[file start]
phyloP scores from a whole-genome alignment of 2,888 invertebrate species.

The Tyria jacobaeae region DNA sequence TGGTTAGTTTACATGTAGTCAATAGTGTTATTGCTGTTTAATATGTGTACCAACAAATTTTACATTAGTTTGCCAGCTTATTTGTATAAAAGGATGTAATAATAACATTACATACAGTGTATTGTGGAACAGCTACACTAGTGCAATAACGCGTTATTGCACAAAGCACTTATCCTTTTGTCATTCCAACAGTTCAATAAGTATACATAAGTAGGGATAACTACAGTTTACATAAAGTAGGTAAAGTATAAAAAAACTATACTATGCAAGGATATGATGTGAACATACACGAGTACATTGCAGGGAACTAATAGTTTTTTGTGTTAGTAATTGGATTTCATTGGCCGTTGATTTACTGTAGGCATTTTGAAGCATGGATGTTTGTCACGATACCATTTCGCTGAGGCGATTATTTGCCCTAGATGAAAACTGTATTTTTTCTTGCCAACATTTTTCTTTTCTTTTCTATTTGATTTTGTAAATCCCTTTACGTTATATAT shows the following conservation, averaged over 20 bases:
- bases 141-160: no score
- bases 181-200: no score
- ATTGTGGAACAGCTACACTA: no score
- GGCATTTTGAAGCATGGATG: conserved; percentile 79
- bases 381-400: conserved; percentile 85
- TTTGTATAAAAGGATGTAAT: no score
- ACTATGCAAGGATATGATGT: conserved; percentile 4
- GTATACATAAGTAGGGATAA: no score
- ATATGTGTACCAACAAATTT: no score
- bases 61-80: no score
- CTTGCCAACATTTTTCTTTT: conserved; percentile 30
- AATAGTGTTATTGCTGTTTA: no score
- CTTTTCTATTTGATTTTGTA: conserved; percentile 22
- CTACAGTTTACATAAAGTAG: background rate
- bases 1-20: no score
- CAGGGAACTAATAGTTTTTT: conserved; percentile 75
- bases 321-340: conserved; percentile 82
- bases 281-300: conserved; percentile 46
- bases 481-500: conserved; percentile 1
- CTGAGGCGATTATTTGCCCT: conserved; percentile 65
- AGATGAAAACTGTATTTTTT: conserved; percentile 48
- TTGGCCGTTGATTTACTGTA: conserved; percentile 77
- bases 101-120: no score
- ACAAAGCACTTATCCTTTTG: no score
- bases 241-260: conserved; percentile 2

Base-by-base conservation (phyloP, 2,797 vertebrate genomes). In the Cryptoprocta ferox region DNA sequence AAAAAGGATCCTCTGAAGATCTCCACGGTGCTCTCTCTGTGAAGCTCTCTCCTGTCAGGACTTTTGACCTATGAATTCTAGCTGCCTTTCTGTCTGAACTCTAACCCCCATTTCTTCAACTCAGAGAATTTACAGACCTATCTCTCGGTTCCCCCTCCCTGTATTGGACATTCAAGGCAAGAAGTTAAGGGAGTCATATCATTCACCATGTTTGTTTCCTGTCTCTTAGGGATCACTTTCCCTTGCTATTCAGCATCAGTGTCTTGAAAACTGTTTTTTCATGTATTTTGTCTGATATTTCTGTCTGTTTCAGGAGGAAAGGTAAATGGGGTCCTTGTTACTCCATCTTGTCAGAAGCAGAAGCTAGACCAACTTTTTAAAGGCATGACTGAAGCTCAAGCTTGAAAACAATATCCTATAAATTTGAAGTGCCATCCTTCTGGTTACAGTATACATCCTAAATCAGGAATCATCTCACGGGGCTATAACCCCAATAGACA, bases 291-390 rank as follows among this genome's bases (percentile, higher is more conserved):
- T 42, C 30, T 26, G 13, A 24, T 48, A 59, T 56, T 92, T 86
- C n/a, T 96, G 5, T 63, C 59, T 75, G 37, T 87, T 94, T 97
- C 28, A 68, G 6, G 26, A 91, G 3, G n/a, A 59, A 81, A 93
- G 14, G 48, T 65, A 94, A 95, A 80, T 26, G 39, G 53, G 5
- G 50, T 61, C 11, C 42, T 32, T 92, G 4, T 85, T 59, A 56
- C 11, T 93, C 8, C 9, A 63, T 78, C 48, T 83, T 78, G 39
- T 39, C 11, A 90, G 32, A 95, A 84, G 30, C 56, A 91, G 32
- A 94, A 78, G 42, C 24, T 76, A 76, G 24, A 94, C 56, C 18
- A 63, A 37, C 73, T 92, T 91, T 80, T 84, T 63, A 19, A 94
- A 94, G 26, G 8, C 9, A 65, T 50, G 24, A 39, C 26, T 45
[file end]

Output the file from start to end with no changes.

phyloP scores from a whole-genome alignment of 2,888 invertebrate species.

The Tyria jacobaeae region DNA sequence TGGTTAGTTTACATGTAGTCAATAGTGTTATTGCTGTTTAATATGTGTACCAACAAATTTTACATTAGTTTGCCAGCTTATTTGTATAAAAGGATGTAATAATAACATTACATACAGTGTATTGTGGAACAGCTACACTAGTGCAATAACGCGTTATTGCACAAAGCACTTATCCTTTTGTCATTCCAACAGTTCAATAAGTATACATAAGTAGGGATAACTACAGTTTACATAAAGTAGGTAAAGTATAAAAAAACTATACTATGCAAGGATATGATGTGAACATACACGAGTACATTGCAGGGAACTAATAGTTTTTTGTGTTAGTAATTGGATTTCATTGGCCGTTGATTTACTGTAGGCATTTTGAAGCATGGATGTTTGTCACGATACCATTTCGCTGAGGCGATTATTTGCCCTAGATGAAAACTGTATTTTTTCTTGCCAACATTTTTCTTTTCTTTTCTATTTGATTTTGTAAATCCCTTTACGTTATATAT shows the following conservation, averaged over 20 bases:
- bases 141-160: no score
- bases 181-200: no score
- ATTGTGGAACAGCTACACTA: no score
- GGCATTTTGAAGCATGGATG: conserved; percentile 79
- bases 381-400: conserved; percentile 85
- TTTGTATAAAAGGATGTAAT: no score
- ACTATGCAAGGATATGATGT: conserved; percentile 4
- GTATACATAAGTAGGGATAA: no score
- ATATGTGTACCAACAAATTT: no score
- bases 61-80: no score
- CTTGCCAACATTTTTCTTTT: conserved; percentile 30
- AATAGTGTTATTGCTGTTTA: no score
- CTTTTCTATTTGATTTTGTA: conserved; percentile 22
- CTACAGTTTACATAAAGTAG: background rate
- bases 1-20: no score
- CAGGGAACTAATAGTTTTTT: conserved; percentile 75
- bases 321-340: conserved; percentile 82
- bases 281-300: conserved; percentile 46
- bases 481-500: conserved; percentile 1
- CTGAGGCGATTATTTGCCCT: conserved; percentile 65
- AGATGAAAACTGTATTTTTT: conserved; percentile 48
- TTGGCCGTTGATTTACTGTA: conserved; percentile 77
- bases 101-120: no score
- ACAAAGCACTTATCCTTTTG: no score
- bases 241-260: conserved; percentile 2

Base-by-base conservation (phyloP, 2,797 vertebrate genomes). In the Cryptoprocta ferox region DNA sequence AAAAAGGATCCTCTGAAGATCTCCACGGTGCTCTCTCTGTGAAGCTCTCTCCTGTCAGGACTTTTGACCTATGAATTCTAGCTGCCTTTCTGTCTGAACTCTAACCCCCATTTCTTCAACTCAGAGAATTTACAGACCTATCTCTCGGTTCCCCCTCCCTGTATTGGACATTCAAGGCAAGAAGTTAAGGGAGTCATATCATTCACCATGTTTGTTTCCTGTCTCTTAGGGATCACTTTCCCTTGCTATTCAGCATCAGTGTCTTGAAAACTGTTTTTTCATGTATTTTGTCTGATATTTCTGTCTGTTTCAGGAGGAAAGGTAAATGGGGTCCTTGTTACTCCATCTTGTCAGAAGCAGAAGCTAGACCAACTTTTTAAAGGCATGACTGAAGCTCAAGCTTGAAAACAATATCCTATAAATTTGAAGTGCCATCCTTCTGGTTACAGTATACATCCTAAATCAGGAATCATCTCACGGGGCTATAACCCCAATAGACA, bases 291-390 rank as follows among this genome's bases (percentile, higher is more conserved):
- T 42, C 30, T 26, G 13, A 24, T 48, A 59, T 56, T 92, T 86
- C n/a, T 96, G 5, T 63, C 59, T 75, G 37, T 87, T 94, T 97
- C 28, A 68, G 6, G 26, A 91, G 3, G n/a, A 59, A 81, A 93
- G 14, G 48, T 65, A 94, A 95, A 80, T 26, G 39, G 53, G 5
- G 50, T 61, C 11, C 42, T 32, T 92, G 4, T 85, T 59, A 56
- C 11, T 93, C 8, C 9, A 63, T 78, C 48, T 83, T 78, G 39
- T 39, C 11, A 90, G 32, A 95, A 84, G 30, C 56, A 91, G 32
- A 94, A 78, G 42, C 24, T 76, A 76, G 24, A 94, C 56, C 18
- A 63, A 37, C 73, T 92, T 91, T 80, T 84, T 63, A 19, A 94
- A 94, G 26, G 8, C 9, A 65, T 50, G 24, A 39, C 26, T 45